Posted On: 02/10/20 9:16 AM
bifurcation that has long-thriven within the Oklahoma high school basketball community — encompassing spectators, programs, athletes and even media — may have met a catalyst for change and, ultimately, the predecessor to its remedy Sunday afternoon.
Alas, two of the premier athletic programs in the state — Team Griffin of the Nike Elite Youth Basketball League and Oklahoma Run PWP of the Under Armour Association — announced their official consolidation and, effectively, truce at 3 o’clock Sunday.
The truce being, of course, a hopeful restorative to the torn social fabric involving two regions: Tulsa and Oklahoma City; both of whom have exhibited an equal candor to prove its paramountcy above the other. In unexpected fashion, the leader of each town and the states’ two shoe teams have acted, potentially, as a pseudo-treaty for their advocates to unify and focus towards an ideal goal: Oklahoma superiority on a national stage.
I have been a great fan, spectator and often critic of both programs; I have numbered and expressed those passions with my friend, Rod Thompson, the founder and former program director of PWP.
Thompson has done a great deal for the state, and his passions for mentoring and extending the platforms of in-state athletes far eclipse my own or many others. He has long-shared the belief that, rather than quarreling with one another, the two sides should agree to become a national superpower.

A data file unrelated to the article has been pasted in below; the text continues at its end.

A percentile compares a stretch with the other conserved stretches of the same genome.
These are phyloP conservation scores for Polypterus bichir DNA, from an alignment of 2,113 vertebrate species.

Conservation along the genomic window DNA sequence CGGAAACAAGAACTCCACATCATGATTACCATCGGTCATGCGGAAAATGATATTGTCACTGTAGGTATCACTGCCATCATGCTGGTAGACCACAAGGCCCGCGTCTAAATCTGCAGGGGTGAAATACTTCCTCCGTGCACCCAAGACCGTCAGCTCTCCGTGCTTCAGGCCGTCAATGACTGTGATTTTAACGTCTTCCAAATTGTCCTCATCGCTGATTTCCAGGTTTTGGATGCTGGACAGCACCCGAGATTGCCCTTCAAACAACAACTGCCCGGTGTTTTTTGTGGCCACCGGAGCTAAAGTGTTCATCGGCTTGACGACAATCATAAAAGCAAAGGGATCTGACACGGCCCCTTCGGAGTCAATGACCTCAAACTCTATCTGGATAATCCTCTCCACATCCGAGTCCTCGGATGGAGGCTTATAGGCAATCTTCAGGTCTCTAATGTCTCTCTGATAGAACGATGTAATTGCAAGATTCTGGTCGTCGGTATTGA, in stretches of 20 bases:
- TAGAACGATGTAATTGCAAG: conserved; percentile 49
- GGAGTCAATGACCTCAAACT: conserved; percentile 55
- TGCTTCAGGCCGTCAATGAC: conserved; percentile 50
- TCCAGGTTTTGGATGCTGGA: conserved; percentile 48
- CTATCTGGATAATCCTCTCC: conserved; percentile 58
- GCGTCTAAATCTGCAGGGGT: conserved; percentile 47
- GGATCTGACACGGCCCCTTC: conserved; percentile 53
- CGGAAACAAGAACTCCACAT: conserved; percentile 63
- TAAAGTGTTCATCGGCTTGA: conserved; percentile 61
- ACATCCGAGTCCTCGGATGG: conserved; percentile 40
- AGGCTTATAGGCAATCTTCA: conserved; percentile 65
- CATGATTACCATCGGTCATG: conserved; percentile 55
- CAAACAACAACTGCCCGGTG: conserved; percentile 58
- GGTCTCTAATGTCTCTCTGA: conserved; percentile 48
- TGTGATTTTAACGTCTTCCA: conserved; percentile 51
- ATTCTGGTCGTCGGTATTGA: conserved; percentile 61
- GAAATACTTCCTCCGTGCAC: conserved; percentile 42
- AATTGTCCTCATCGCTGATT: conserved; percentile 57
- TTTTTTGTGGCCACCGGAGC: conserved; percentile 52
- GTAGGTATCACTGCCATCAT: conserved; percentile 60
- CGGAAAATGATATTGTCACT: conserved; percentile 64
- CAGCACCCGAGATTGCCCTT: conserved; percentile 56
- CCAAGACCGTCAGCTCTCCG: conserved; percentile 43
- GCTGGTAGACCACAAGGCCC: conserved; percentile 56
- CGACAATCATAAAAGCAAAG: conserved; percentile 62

However, in this truce lies one potentially grand, outlasting positive and enumerable potential harms; tallied in exact by the athletes to whom are involuntarily swamped-in to the other in the absorption.
Fears have mounted that, precisely, each player who is shifted to the B-Team would have otherwise seen more looks on the premier shoe circuits. Those players will effectively lose the careful eyes of numerous coaches and, hence, lose opportunities for scholarship money.
Do not misjudge my affinities; should the intentions of the absorption come to fruition, I have no hesitation in judging it and event of the most fortune. I endorse the future of Oklahoma’s coming talent.
However, for it to be fortuitous, each hand has to be on deck and, most importantly, the ultimate goal expressed by the dual-leadership of Thompson and Team Griffin director, Taylor Griffin, must not be drowned, disregarded or compromised.
A swift altruism must be enacted for the Griffin and PWP athletes to slide into the single alias, unless Team Griffin is prepared to welcome animosity. The coaching staff for both programs must be prepared to nip any tension from the tip-off and continue to cooperate with those passions for summers to come.
If the parties involved carefully and diligently champion the intended cause, Team Griffin could be the future of basketball in the Midwest with Oklahoma as its fulcrum.
All of Oklahoma.
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